All eyes are now on the USDA who are due to release their December world supply and demand numbers tomorrow. I'll be looking for them to potentially raise 2014/15 EU-28 wheat exports from the existing 28 MMT estimate, and possibly trim US exports a little.
At the close Jan 15 London wheat was up GBP1.10/tonne to GBP130.10/tonne, Jan 15 Paris wheat was EUR1.50/tonne higher at EUR189.00/tonne, Jan 15 Paris corn was EUR0.75/tonne firmer at EUR156.50/tonne, whilst Feb 15 Paris rapeseed ended EUR2.75/tonne higher at EUR343.00/tonne.
Fresh news was relatively scarce to start the week, with the trade already developing a holiday feel.
Strategie Grains estimated EU-28 rapeseed plantings at 6.5 million hectares, a 3% fall on last year. They also see yields dropping in 2015, down 8% to an average 3.3 MT/ha.
That would take production 10% lower next year to 21.6 MMT, they calculate. That's lower than the 22.5 MMT forecast by Informa last week, or Lanworth's 22.3 MMT estimate.
It does however tie in with thoughts of lower plantings across Europe due to farmer dissatisfaction with current prices, and also the new EU rules on neonicotnoids.
APK Inform said that grain shipments via Ukraine's seaports totalled 649.4 TMT last week, up from 534.4 TMT for the week prior. Corn accounted for 539.3 TMT of that volume, or 83%, which is similar to 85% the previous week, continuing with the recent trend towards majoring on corn. Wheat shipments were only 8% of the weekly total, down from 15% the week before.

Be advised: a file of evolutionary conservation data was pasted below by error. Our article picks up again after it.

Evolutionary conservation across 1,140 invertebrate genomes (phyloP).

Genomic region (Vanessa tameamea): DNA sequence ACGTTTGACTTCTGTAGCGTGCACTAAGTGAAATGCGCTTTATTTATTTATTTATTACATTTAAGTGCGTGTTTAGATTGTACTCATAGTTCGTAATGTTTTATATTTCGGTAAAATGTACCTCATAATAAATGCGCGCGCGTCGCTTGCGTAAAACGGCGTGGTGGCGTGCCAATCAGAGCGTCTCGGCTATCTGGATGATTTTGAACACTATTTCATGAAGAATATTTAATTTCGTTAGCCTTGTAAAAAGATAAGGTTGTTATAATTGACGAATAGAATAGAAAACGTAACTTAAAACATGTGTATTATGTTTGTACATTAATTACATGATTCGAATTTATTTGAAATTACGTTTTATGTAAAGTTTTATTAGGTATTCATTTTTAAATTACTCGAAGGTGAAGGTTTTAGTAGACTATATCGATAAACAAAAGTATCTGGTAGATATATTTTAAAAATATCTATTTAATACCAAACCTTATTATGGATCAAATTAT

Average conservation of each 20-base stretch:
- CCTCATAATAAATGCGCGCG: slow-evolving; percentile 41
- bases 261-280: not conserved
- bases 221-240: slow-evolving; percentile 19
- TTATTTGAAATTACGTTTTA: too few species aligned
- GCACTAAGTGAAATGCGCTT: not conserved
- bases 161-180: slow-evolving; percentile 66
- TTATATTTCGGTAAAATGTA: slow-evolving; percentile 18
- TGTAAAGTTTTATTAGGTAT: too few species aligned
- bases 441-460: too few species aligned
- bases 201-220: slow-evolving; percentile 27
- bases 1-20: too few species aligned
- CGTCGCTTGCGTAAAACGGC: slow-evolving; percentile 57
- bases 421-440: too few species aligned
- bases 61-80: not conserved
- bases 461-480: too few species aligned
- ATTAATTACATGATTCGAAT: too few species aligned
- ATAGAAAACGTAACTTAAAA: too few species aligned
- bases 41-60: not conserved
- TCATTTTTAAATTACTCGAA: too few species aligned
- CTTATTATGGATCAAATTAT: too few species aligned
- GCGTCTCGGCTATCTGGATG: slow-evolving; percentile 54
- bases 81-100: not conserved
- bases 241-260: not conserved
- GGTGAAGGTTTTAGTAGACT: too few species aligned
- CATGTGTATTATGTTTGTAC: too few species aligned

Ukraine's Ag Ministry said that Ukraine had exported 15.85 MMT of grains between July 1-Dec 2nd, up 10% from a year ago.
The Ukraine Ag Ministry also said that 95% of winter planted crops are now emerged, and that 82% are in good to satisfactory condition and 18% week/thinned.
Russia said that it had exported 18.267 MMT of grains so far this season, a rise of 31% compared to a year ago. Wheat accounts for 80% of that volume (14.6 MMT).
Russian growers are said to be emerging as more active sellers, despite the fact that the rouble has yet to stabilise, as some need the cash to pay bills before the end of the year.
Congestion and adverse weather conditions at the leading Russian grain export port of Novorossiisk is said to be delaying some shipments from the region.
Morocco's 2014/15 grain imports are said to be up 80% on a year ago (Jun 1-Oct 31) at 2.2 MMT. That total includes 750 TMT of wheat, 220 TMT each of durum and barley and over 1 MMT of corn. The leading wheat suppliers are Ukraine (260 TMT), France (210 TMT), Russia (120 TMT) and Germany (80 TMT). Argentina (580 TMT) is the leading corn supplier, followed by Brazil (230 TMT) and the US (150 TMT).